As the visitor center's employee was lamenting the destruction of a "piece of history," we decided that enough was enough, and we'd had our fill of thunderstorms and plantations.  We headed back to the resort to relax before checking out a cool local restaurant for some killer seafood.  Unfortunately, the severe thunderstorms just kept coming, so we decided to play it safe and stay on the resort for dinner.  Twist our arms, we headed back to our beloved Sea Island Grill for some light fare before calling it a night, hoping the worst of the bad weather was behind us.

Anyone else visit a place connected with a famous movie on your honeymoon?

(all photos personal)

Saturday, September 10, 2011

The SCs in SC: Introducing... Wild Dunes!

We woke up on Saturday, ready to get the next chapter of our honeymoon underway!  After a leisurely breakfast of leftover dessert, we hopped into the car and drove about 20 minutes to a nearby barrier island called Isle of Palms.  This picturesque little island became our stomping ground for the next week, with Wild Dunes serving as our home base.  We pulled up to the resort's main entrance and were immediately giddy and excited to check out the resort and all it had to offer.  After checking in, we made a bee-line for the ocean.  We didn't decide to stay at a beach resort without the intention of spending as much time as humanly possible within sight of the crashing waves!  We grabbed a quick lunch and a celebratory cocktail before hitting the sand, eager to lap up as much sunny relaxation as we could squeeze in.

It wasn't much after that point that our villa became available.  Upon opening the door, we both let out a big, happy sigh and let goofy grins spread across our faces.  Our villa's foyer had an oversized picture window looking right out onto the Atlantic Ocean.  It was unbelievable.  Unfortunately, we didn't have too much time to soak in the view, as we had to get ready for our dinner at the resort's signature restaurant, Sea Island Grill.  I'm not going to lie -- we decided to eat here because we got a deal on a dinner package as a result of being guests at the resort.  We decided to use the package on our first day at the resort to avoid going back and forth to downtown Charleston twice in one day.  I kind of wrote that dinner off as one of our lower-key, potentially less memorable meals of the trip.  I'm happy to report that I was 100% wrong on all fronts.  Our meal at Sea Island Grill was utterly divine.  I enjoyed she-crab bisque and the most tender steak I've ever had, while Mr. Snow Cone dined on a poached pear salad that he still won't stop talking about and Grouper.  Simply stated, we were blown away by Sea Island Grill and would gladly have eaten there multiple times during our stay.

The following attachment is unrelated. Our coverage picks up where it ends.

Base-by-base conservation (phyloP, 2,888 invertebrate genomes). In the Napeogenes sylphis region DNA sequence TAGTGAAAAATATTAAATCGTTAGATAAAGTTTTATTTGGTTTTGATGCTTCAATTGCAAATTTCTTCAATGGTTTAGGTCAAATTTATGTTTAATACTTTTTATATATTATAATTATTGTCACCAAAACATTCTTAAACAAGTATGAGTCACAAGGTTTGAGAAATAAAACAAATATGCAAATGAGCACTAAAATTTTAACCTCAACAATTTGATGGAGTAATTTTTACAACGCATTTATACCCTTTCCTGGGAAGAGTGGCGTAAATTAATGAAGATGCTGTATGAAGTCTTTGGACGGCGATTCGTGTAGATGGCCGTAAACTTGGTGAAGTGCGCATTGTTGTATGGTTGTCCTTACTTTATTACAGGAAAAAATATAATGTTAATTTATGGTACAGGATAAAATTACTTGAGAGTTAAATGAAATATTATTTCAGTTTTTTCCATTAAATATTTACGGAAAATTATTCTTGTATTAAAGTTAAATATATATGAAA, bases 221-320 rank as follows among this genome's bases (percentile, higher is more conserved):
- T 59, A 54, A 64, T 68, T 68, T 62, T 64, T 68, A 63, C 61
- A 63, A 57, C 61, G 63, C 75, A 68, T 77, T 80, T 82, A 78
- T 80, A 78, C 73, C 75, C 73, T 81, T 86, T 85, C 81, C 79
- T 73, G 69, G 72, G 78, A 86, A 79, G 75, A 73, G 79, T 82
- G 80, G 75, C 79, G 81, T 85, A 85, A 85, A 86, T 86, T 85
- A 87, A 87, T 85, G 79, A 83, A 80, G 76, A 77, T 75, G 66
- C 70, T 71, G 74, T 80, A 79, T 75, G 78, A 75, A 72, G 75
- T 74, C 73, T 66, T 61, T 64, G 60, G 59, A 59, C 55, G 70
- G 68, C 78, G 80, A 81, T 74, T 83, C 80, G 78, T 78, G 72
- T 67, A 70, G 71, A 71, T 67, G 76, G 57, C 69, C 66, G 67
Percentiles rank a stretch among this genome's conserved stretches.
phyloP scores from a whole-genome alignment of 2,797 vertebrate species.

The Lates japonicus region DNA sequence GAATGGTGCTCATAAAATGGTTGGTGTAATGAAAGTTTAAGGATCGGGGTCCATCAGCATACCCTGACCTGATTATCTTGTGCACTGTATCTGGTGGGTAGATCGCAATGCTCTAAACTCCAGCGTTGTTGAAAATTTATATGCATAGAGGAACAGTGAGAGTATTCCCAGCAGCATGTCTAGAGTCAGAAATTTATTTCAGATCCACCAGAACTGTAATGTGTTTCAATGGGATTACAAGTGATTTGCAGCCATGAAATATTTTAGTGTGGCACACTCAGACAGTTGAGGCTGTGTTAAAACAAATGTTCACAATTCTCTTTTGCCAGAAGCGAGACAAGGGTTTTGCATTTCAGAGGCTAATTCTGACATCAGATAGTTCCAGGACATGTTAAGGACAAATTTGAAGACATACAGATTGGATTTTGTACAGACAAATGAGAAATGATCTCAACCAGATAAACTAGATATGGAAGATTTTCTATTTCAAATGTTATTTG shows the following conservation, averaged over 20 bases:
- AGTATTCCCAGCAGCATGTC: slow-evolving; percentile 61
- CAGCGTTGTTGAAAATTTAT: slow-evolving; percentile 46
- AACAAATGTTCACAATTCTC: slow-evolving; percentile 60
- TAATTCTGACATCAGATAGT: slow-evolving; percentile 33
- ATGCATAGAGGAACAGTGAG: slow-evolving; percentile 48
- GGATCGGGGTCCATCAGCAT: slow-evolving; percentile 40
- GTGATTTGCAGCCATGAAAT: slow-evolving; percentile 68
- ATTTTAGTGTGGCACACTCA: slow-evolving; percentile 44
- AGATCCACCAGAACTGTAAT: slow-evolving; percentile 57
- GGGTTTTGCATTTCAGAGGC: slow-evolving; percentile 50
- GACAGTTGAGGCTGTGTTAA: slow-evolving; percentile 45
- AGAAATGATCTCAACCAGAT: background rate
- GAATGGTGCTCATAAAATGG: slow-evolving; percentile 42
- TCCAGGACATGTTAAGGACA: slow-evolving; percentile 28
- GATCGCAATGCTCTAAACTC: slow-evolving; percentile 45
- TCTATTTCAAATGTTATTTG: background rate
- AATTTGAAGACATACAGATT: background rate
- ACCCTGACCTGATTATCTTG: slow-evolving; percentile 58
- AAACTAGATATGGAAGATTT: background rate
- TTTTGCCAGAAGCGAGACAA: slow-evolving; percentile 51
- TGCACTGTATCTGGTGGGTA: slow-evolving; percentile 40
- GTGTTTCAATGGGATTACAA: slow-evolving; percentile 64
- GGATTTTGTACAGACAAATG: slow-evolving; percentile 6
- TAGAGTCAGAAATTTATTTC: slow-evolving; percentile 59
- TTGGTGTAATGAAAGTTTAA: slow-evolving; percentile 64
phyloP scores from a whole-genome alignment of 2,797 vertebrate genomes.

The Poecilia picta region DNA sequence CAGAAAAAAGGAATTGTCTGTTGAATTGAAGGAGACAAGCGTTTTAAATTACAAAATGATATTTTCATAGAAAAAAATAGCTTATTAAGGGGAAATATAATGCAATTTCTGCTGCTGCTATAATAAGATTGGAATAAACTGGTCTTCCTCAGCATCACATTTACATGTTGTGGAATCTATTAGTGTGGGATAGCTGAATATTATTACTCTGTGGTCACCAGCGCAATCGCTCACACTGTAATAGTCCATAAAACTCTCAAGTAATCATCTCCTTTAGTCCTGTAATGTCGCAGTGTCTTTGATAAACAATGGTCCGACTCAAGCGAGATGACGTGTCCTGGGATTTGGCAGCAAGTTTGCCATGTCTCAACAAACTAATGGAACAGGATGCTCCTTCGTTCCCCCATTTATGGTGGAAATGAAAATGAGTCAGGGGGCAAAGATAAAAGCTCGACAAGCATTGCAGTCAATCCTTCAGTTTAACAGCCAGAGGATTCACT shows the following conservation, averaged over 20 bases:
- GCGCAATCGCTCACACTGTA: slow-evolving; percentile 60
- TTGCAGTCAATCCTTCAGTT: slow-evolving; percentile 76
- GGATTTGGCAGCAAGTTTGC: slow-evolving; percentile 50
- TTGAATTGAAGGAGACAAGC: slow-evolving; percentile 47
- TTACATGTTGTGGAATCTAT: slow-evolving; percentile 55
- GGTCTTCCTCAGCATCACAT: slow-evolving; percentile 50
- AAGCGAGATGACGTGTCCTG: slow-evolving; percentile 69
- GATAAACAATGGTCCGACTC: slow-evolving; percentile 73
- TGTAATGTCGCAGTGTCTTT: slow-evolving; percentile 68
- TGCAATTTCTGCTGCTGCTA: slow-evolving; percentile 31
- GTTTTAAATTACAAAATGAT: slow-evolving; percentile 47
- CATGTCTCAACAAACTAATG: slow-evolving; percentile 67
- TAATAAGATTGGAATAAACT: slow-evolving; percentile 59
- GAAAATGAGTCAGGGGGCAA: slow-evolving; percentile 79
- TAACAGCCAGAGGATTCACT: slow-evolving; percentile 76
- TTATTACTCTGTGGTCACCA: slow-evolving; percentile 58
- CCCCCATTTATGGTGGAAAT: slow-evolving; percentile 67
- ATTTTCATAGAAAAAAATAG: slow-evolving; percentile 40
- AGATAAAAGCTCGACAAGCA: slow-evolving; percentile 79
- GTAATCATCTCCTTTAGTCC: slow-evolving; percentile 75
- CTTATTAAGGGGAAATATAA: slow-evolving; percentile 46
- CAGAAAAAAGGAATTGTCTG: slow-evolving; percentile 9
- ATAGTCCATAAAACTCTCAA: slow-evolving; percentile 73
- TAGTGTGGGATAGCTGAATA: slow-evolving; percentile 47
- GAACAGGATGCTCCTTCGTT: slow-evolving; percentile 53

We devoted most of Sunday to living the beach bum life, snoozing on towels and cooling off in the ocean.  It was exactly the type of honeymoon we always wanted.  No set schedule, no big responsibilities, no need to worriedly keep an eye on the time.  Furthermore, our villa had virtually no cell phone service with AT&T.  Despite the minor inconvenience this posed at times, I think it actually helped to further our relaxation and seclusion.  No need (or ability) to check email, update Facebook, or call anyone.  It was just me, Mr. Snow Cone, and the beach.  Pure bliss.

After letting our brains turn to sun-friend mush, we popped over to Charleston to meet one of Mr. Snow Cone's cousins and her husband for dinner.  Mr. Snow Cone is supremely Italian, so it was only fitting that we dined at Monza, a little Italian restaurant with amazing pizza, while visiting with members of his family.  I have to say, unlike many Italian meals, this dinner actually left me appropriately satisfied satisfied instead of completely stuffed in every capacity.  With mozzarella and marinara running through our veins, we retired to Wild Dunes, completely unprepared for the turn of events the next 48 hours would bring.

What pleasant surprises (like our awesome meal at Sea Island Grill) did you discover on your honeymoon?

(all photos personal)

Monday, September 5, 2011

The SCs in SC: The royal treatment

After our ginormous lunch, we decided to try to take a stroll around downtown Charleston to get the lay of the land.  We browsed in some antiques shops, some art galleries, and the city's downtown market before deciding our full bellies and the South Carolina heat were too much.  We headed back to the hotel, eager for some air-conditioning and relaxation.  As we were introduced to our room, it became very clear that the attention to detail was not limited to the hotel's front desk.  We had a congratulations card and a half-bottle of champagne waiting for us, which pretty much served as a sumptuous cherry on top of a glorious, gorgeous room.